Chef Jaime Galindo – Job well done!

His brother Yonatan is the sous-chef. Not one course was less than spectacular, and we only felt one wine pairing was less than ideal: the rosé with the crab. The wine was just so acidic and overwhelmed the flavor of the food.

Kudos, Jaime and staff!!! The kitchen is small, and open to the diners. Everyone working there was nose down and focused on making every plate perfect. The restaurant serves not only the tasting menu that we had but a full a la carte menu and creative cocktails as well. In addition, front-of-the-house service was impeccable thanks to our terrific waiter, Juan Carlos, who took special care to ensure his Spanish-language explanations of the food and wine made sense to Greg and me.

MZT: Center of Run for Fun

In the many years we’ve loved Mazatlán, a whole lot has changed. In the six years that we have lived here full time, one hugely noticeable difference is the focus on sports. It perhaps started with the Triathlon del Pacífico, now a hugely successful annual event.

We live on the malecón, right in front of the baseball stadium, and every weekend it seems there is at least one sporting event: a marathon, fun run, swim, bike, or mini-triathlon. Yesterday there was a big run in the Bosque/City Park. All weekend is the 4-wheeler/off-road race, Ruta PataSalada. This morning is another run in the Bosque, and, wonderfully for us, a 2 km obstacle course race on the beach in front of our house.

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Participants, as you can see in the slideshow above, had to crawl, military style, under yellow tape. In another challenge they had to climb over huge sandbags and a pile of tires. The greatest part, however, was the finish. A fun-loving group of school kids dressed as Lucha Libre wrestlers jumped on and attempted to tackle the competitors as each of them reached the finish line. Can you imagine running in the sand, navigating obstacles and when the finish line is finally in sight, a line of would be luchadores is waiting for you?  It was a total hoot as you can see in the video below:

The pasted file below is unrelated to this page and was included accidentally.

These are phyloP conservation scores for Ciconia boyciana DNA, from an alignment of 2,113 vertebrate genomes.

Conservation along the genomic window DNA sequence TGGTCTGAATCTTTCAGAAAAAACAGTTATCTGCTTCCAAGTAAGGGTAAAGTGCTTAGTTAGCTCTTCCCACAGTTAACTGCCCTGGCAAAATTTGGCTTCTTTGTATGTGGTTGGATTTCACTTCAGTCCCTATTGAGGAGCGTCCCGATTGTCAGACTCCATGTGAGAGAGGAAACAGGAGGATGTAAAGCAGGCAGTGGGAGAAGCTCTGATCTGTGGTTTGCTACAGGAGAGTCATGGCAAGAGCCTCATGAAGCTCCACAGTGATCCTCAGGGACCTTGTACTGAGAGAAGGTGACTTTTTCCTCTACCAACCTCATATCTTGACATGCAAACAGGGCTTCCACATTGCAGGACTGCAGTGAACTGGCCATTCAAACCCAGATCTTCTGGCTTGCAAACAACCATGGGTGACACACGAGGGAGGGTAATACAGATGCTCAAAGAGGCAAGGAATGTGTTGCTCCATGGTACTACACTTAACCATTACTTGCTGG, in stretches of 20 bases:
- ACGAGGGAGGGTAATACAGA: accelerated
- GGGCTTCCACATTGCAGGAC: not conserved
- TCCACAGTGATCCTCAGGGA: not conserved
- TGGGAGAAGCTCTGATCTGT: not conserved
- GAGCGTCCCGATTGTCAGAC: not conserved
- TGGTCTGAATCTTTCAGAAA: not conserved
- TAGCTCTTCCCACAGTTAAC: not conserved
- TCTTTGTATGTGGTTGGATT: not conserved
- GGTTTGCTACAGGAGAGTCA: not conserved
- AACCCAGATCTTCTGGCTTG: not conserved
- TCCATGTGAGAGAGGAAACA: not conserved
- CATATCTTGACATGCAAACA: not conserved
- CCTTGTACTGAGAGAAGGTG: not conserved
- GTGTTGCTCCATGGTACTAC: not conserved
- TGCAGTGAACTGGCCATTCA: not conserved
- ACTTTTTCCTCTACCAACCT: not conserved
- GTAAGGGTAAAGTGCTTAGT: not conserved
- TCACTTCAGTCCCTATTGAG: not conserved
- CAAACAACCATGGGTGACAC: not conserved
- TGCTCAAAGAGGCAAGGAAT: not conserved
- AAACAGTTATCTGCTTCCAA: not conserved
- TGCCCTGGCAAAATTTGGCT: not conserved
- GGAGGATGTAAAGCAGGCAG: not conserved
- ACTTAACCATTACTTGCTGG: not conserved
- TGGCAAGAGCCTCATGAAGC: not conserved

Mexico surpassed the USA in 2013 to become the country with the highest rate of obesity in the world—33% of Mexicans are overweight. Mexico still ranks second behind the US in rates of diabetes—one in six people here have the disease, and 70,000 Mexicans a year die from it. This change in the culture of our city, to get people out and moving, and most importantly, enjoying themselves while doing it, is an enormously welcome culture change!

One frustration is that it is often hard to get good facts about events like today’s. They are advertised on the radio, in some of the fitness centers around town and sometimes mentioned in the paper. Luckily, we have two very good sources here in Mazatlan. The Mazatlan Running Group page on Facebook is a great source of information on various runs in the area. There is also an awesome blog called Carreras atléticas en Mazatlán. I do not know the writer of this blog, Xavier Padilla, but he takes a lot of time to find all of the information about running events as it becomes available here in Mazatlan. Gracias Xavier.

Greg sat out today as he is training for the 5 and 10K next weekend at the army base. We have always wanted to go to the base as it has truly unique views of Mazatlan. Greg practices running hills each week, so whatever the Mexican army has in store for him should not be too much of an issue. There is also another larger obstacle type race on April 12, the beginning of Semana Santa. This race will be in the Golden Zone at or near the paintball facility. It’s called La Carrera de la Bestia or The Run of the Beast. You can read about it on the blog in the paragraph above, but here is a picture of the course—get your reading glasses ready:

This the course for the Run of the Beast on April 12, 2014

This the course for the Run of the Beast on April 12, 2014

As you can see, it has  a pool of mud, a labyrinth, walls, a pool of ice and many more challenges. If we were not leaving town, Greg would be in this for sure. Hopefully some of you will sign up and report back—guest blog posts are welcome.

Stretch before and after, hydrate and train—see you outside!

Town Hall Meeting for US Americans in MZT


Yesterday, Friday January 24th, was our annual USA citizens’ town hall meeting at the Hotel Playa at 11 am. Several people have asked us for a report. Please allow us to summarize here on the site what we heard yesterday. Feel free to add in what we’ve missed, or to correct something you may have heard differently!

John, our wonderful consular officer, was here from Hermosillo, accompanied by Rob, the security officer, and Ian, also from their office, who’s been filling in a bit for Luís Ramirez while he’s out of town. Heather and Lety, our local consular office staff members, received a big round of applause, as did Luís in absentia. Adriana from our local office of Migración gave a short presentation, interpreted by Isa Medina. No one from Aduana/Customs attended. Iván Pico from the Mayor’s office was present, but was not asked to speak.